Jan. 11 2012 04:00 PM

The other side of a tourist town

D.A. Kolodenko

I've never been on one of those trolley-shaped tour busses you see cruising around, but no doubt they channel visitors between San Diego's points of sanctioned interest: The Gaslamp Quarter, Balboa Park, Cabrillo Monument, Old Town and so forth. Those who live in tourist destinations take for granted the things the tourists come to see. I think the last time I saw the Cabrillo Monument, cell phones hadn't been invented yet. And how many times did you visit Old Town last year? Yeah, me neither.

Ambivalence toward the tourist experience parallels resentment toward the tourist: Our stereotype of the pasty, ginormous-bodied midwesterner banging on the glass at the orangutan enclosure is not flattering. But not all of us locals hate on tourists; we're glad they fuel our economic engine, and we smile and wave at the kids on the fake-trolley bus.

When friends come to town and want to be shown around, I'm more likely to take them right past SeaWorld into Ocean Beach, the bizarre counter-cultural enclave where I live, to experience the rowdy vibe of Newport Avenue, the awesomeness of enchiladas and beer at Rancho's and a long walk out to the end of the West Coast's longest and seediest pier. They can find the major attractions without my help. A savvy local should be able to take you to places and show you things that more established tours overlook. Can you imagine one of those trolleys rolling down Market Street and announcing that "this was the second site of the Skeleton Club, our first all-ages underground punk-rock nightclub, home in the late 1970s to police brutality and an infamous street riot"?

In San Francisco or Los Angeles, where the city's identity is shaped by its strangeness, tours do include a degree of concern with unofficial elements, but they have been mainstreamed—think Haight Street for hippie-gazing or those intrusive tours of movie stars' homes. San Diego, however, with its identity shaped almost exclusively by its "birthplace of California" and sunshine-paradise status, lacks attention to the offbeat. The closest we get are haunted houses like The Whaley House in Old Town and the Villa Montezuma Mansion at 25th and K. But every town has its haunted houses, and unless the ghosts show up when you do, they're just houses. At least the Villa Montezuma is an architectural marvel.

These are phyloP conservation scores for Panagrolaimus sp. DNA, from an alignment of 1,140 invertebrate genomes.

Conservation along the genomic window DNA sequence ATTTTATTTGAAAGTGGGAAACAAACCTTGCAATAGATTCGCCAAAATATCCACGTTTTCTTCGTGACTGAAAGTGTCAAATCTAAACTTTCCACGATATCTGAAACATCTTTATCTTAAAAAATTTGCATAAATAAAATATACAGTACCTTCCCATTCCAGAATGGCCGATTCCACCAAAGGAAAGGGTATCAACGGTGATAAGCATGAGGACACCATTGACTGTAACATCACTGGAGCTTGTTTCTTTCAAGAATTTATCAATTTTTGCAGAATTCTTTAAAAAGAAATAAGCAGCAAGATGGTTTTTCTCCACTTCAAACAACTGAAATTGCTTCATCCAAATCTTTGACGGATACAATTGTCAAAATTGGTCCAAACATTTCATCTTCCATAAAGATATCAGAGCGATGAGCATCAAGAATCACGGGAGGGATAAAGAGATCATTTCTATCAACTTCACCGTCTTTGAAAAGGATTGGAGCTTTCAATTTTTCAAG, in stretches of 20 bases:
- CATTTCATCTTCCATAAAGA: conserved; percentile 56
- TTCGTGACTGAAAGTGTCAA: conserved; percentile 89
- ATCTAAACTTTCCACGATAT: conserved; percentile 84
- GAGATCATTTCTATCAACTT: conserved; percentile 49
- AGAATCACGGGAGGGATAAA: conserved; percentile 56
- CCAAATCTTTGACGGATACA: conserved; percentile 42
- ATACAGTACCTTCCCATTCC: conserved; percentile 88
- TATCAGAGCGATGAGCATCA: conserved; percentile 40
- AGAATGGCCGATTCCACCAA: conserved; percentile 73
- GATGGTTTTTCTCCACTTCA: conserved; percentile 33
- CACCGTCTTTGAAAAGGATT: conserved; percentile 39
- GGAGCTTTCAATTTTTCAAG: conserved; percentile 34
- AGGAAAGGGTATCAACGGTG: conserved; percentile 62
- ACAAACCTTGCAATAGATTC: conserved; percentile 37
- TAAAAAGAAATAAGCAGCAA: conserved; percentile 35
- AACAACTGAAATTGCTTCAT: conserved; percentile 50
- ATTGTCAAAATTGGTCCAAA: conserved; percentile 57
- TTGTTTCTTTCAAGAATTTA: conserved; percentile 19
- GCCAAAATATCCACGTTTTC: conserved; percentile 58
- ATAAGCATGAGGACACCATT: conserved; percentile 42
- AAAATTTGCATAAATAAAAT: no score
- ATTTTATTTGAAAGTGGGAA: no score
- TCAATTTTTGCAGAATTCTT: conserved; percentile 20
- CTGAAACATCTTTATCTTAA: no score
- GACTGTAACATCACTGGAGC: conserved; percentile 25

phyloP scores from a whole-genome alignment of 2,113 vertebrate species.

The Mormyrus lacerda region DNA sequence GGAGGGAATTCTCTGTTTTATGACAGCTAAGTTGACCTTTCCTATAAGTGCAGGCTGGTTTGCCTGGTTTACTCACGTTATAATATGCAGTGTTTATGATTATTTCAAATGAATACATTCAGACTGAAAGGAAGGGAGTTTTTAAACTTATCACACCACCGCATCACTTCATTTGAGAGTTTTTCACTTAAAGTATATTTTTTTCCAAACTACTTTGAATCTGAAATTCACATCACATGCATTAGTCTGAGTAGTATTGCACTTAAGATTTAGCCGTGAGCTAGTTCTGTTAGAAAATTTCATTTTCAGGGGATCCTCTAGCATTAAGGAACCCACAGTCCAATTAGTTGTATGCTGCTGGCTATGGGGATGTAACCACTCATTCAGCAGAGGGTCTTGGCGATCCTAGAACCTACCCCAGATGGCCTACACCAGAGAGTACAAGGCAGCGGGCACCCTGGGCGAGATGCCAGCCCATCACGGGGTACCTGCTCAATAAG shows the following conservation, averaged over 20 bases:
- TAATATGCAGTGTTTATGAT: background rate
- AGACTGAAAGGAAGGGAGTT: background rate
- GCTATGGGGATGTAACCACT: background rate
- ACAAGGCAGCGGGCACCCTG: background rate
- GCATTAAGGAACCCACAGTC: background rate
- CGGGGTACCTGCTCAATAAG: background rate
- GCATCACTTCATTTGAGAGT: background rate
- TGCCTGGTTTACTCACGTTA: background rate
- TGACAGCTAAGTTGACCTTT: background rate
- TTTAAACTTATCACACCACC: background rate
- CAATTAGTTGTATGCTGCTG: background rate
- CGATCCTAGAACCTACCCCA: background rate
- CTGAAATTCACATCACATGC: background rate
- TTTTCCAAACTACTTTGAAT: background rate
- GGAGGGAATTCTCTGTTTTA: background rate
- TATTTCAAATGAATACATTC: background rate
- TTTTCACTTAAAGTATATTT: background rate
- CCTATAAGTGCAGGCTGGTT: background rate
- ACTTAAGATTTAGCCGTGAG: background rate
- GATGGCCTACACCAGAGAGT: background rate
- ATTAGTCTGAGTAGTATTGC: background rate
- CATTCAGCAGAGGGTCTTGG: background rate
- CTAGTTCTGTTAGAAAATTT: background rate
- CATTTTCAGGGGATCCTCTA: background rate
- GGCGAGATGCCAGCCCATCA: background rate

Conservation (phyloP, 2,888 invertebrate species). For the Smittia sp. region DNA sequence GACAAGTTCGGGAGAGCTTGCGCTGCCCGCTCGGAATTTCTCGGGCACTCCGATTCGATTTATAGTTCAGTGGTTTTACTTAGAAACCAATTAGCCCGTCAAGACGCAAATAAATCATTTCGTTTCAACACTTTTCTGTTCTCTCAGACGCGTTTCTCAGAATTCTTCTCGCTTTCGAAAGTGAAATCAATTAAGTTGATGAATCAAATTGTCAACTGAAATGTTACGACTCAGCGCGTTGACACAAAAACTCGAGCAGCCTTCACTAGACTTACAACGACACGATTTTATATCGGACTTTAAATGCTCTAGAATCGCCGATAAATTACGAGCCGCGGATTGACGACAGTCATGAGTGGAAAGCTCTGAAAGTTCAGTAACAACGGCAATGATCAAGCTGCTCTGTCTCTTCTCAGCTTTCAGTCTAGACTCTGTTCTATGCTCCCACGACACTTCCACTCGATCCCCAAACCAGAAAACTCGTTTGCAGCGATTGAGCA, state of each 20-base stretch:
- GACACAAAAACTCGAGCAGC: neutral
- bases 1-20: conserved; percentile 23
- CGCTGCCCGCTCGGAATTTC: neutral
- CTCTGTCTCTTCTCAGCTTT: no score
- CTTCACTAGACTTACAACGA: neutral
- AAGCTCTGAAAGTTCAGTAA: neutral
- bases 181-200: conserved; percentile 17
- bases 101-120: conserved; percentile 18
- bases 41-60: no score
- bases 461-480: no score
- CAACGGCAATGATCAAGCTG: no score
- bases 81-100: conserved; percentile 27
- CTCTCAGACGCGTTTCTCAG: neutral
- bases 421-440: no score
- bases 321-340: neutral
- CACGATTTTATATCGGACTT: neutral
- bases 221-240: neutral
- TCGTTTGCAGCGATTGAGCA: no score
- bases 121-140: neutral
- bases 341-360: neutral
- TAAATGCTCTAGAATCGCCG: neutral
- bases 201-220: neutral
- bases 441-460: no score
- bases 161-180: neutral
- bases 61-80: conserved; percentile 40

When I moved to San Diego as a kid, I was drawn to the unusual, and as soon as I had a license to drive my dad's old, beat-up 1974 hornet Sportabout, I began collecting sites of interest and conducting tours of San Diego's weirdness for my friends.

The tour always included a visit to where the "trash lady" lived. We called her that because we were cruel. If you lived in San Diego in the early '80s, you might remember her: She had several gigantic, decrepit, vintage 1950s hearses and ambulances that she'd filled with newspapers and other scraps of paper from floor to ceiling, with just a little space carved out for her to slide in and pilot the beasts around town at about 10 miles per hour. I never really got a good glimpse of her, but one of my friends found out where she lived, and on our nocturnal tours, we'd cruise up the winding road to see the spooky vehicles packed into her driveway and lining the street. The rumor was that the neighbors eventually ganged up and forced her to scale down on the rolling, dead-information morgues.

Another highlight was the Jesus Tree in what is now East Village. I don't know if it's still there, but back then, the resident of a small house around 16th Street had carved and garishly painted on a palm tree a larger-than-life, crazy-looking Jesus.

A weird-tour lunch stop was the utterly ghetto-fabulous "Lending Library" on Adams Avenue, where you were welcome to borrow thrift-store-quality books or magazines and encouraged to donate some of your own. There, for around 75 cents, you could get a grilled-cheese sandwich, prepared with white bread and American cheese, smeared with margarine, wrapped in tinfoil and press-cooked on an ironing board with a hot clothes iron.

A more strenuous adventure might've included a trip out to the desert to hike up Ghost Mountain and visit the ruins of the Marshall South cabin. South was a mad nature lover and writer who, in the 1930s, forced his family to ditch society and live and dress like prehistoric Indians. Nobody knows exactly what happened out there, but it ended with South's wife, Tanya, a Russian poet, divorcing him and leaving the desert. When his children grew up, they refused to talk about their childhood.

There were other destinations on those weird tours of San Diego more than 25 years ago, like the mythic / legendary "midget houses" of La Jolla and, of course, the eerie pentagram tower at Presidio Park. I'm sure my friends remember more.

I feel a little guilty for having transformed people's quirks into spectacles: I'm sure the trash lady was mentally ill and I'm sorry I never knew her name or considered what must've been a tough situation for her family. And the guy who sculpted that ridiculous Jesus probably thought it was beautiful.

But within the lurid fascination with the strangest aspects of a city is a genuine appreciation for the strangeness of people, who remain tenaciously, lovably bizarre and unruly, even in a city like San Diego, where tours are only supposed to show you what's nice and safe and normal.

Where would you take a visitor on a weird tour of San Diego in the year 2012?

Write to dak@sdcitybeat.com and editor@sdcitybeat.com.


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